“Blanket Fort Chats” is a weekly column featuring women and nonbinary game makers talking about the craft of making games. In this week’s post, we feature Laurene Desoutter, a Paris-based 3D animator most recently known for animating for DONTNOD Entertainment’s Life Is Strange.
Miss N: Can you tell us a little bit about your background?
Laurene: My name is Laurene Desoutter. I’m 24 years old and I just finished my studies in a 3D animation school in Paris, France. Before that, I went to a high school specialized in Fine Arts. Since I was a kid, I’ve always been passionate about drawing, playing video games, and reading history and fantasy books. I kind of always knew I wanted something related to that when I grew up.
Miss N: How did you get involved as an animator working in games?
Laurene: Well, since I was in a 3D animation school, part of our assignment was to find an internship in an animation-related studio (movies, advertisements, games) for at least six months. Although [at school] we learned all the steps of producing an animated movie—like designing concepts, modeling/texturing characters, and environments, etc.—my thing was definitely the concept and animation parts. So when I heard that DONTNOD Entertainment was searching for a 3D Animator Intern, I applied for the position right away! That’s how I got started.
Miss N: What’s your earliest memory of playing games?
Laurene: Hmm. I think my earliest memories of playing games was when I was about five, maybe? My father and uncle would always play Soulcalibur at home on the weekend. I remember the first time my dad allowed me to use the controller and play a round with him. I just started pushing all the buttons in order to beat him! It was so funny, I think it was literally the first time I ever played a video game.
Miss N: Can you tell us a little bit about your creative process?
Laurene: When you animate a character, whether it’s realistic or a more cartoony one, the first question you have to ask yourself is “Who is this character?” So, usually, the first stage for me is to find who, exactly, the character is that I’m animating. “How old are they?” “Where do they come from?” “What kind of personality traits do they have?” When I know all the characteristics of the character, I then concentrate on the scene itself. “What are they doing?” From there, I search for visual references. It can be from a movie, or a game, or from real life.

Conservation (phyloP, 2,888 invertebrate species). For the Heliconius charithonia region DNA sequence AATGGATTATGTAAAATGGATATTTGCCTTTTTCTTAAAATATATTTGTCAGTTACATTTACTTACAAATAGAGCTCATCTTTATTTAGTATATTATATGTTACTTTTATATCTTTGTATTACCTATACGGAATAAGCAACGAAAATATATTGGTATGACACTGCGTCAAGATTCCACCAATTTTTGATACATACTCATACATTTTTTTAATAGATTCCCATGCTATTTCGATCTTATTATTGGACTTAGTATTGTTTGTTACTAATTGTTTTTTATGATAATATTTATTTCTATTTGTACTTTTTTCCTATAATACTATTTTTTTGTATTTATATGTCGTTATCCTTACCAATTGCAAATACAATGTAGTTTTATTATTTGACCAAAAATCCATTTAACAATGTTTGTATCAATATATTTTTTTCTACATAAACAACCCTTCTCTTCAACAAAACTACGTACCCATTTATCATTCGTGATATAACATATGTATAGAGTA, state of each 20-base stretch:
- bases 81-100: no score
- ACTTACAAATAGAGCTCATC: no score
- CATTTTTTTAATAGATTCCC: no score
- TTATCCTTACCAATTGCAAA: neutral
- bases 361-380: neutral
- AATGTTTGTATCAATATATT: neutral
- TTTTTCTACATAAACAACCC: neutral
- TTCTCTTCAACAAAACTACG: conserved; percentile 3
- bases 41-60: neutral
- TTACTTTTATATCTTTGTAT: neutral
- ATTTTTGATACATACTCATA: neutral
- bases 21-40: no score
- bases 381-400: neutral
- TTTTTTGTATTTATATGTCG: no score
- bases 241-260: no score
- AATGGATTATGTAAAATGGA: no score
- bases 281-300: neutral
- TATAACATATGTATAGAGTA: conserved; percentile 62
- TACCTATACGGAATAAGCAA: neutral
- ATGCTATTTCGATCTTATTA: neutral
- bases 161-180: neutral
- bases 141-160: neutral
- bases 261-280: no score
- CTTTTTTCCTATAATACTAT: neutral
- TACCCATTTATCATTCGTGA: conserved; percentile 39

When it’s a realistic animation, I tend to do the references myself (or with my coworkers if needed) using my phone to shoot the scene/moves. That way, I have all the tools to start my animation. I then use my references and all the information I gathered to try to make the character the most alive and believable as possible.
Miss N: Does your creative process change when you’re working on games versus working on another medium?
Laurene: Well, whether it’s an animated movie or a game, the early stages of the animations are the same. In both cases, we have to search for references and know our character perfectly. But the animation process itself is really different. When you’re animating for a movie, you animate by shots, so your animation depends on the timing and framing of the shot itself. You can animate the full body, like the face only.
In a video game, things are different. If you’re creating a gameplay animation, you will be animating the whole action. And you have to make sure that your animation can blend with the others perfectly in order to create clean transitions while the player is playing.
If you’re creating an animation for a cinematic, you will often have to animate the whole scene and the whole body. But you’re not creating the animation from scratch, since you already have the actor’s motion capture data.
Miss N: We absolutely love Life Is Strange, one of the games that you worked on. What did you do on it?
Laurene: When I started working at DONTNOD, the first episode of Life Is Strange was already done, so I started working on the game from the second episode. My work was to animate characters, animals, and objects/vehicles on the game.
Miss N: What was the process like?
Laurene: At first, I had do read the lore of the game, which determines the “universe” of the game and the main narrative arc. I also played the first episode in order to put myself into the game a bit further and understand how it was working. Then, each animator had between two to three different scenes (game levels, to be precise) to animate. Part of our duty was to work according to the instructions of the directors and level designers to make sure that our animations were fitting into the level. We also often had to work with the environment and camera artists to make sure that the scenery and animations worked together perfectly.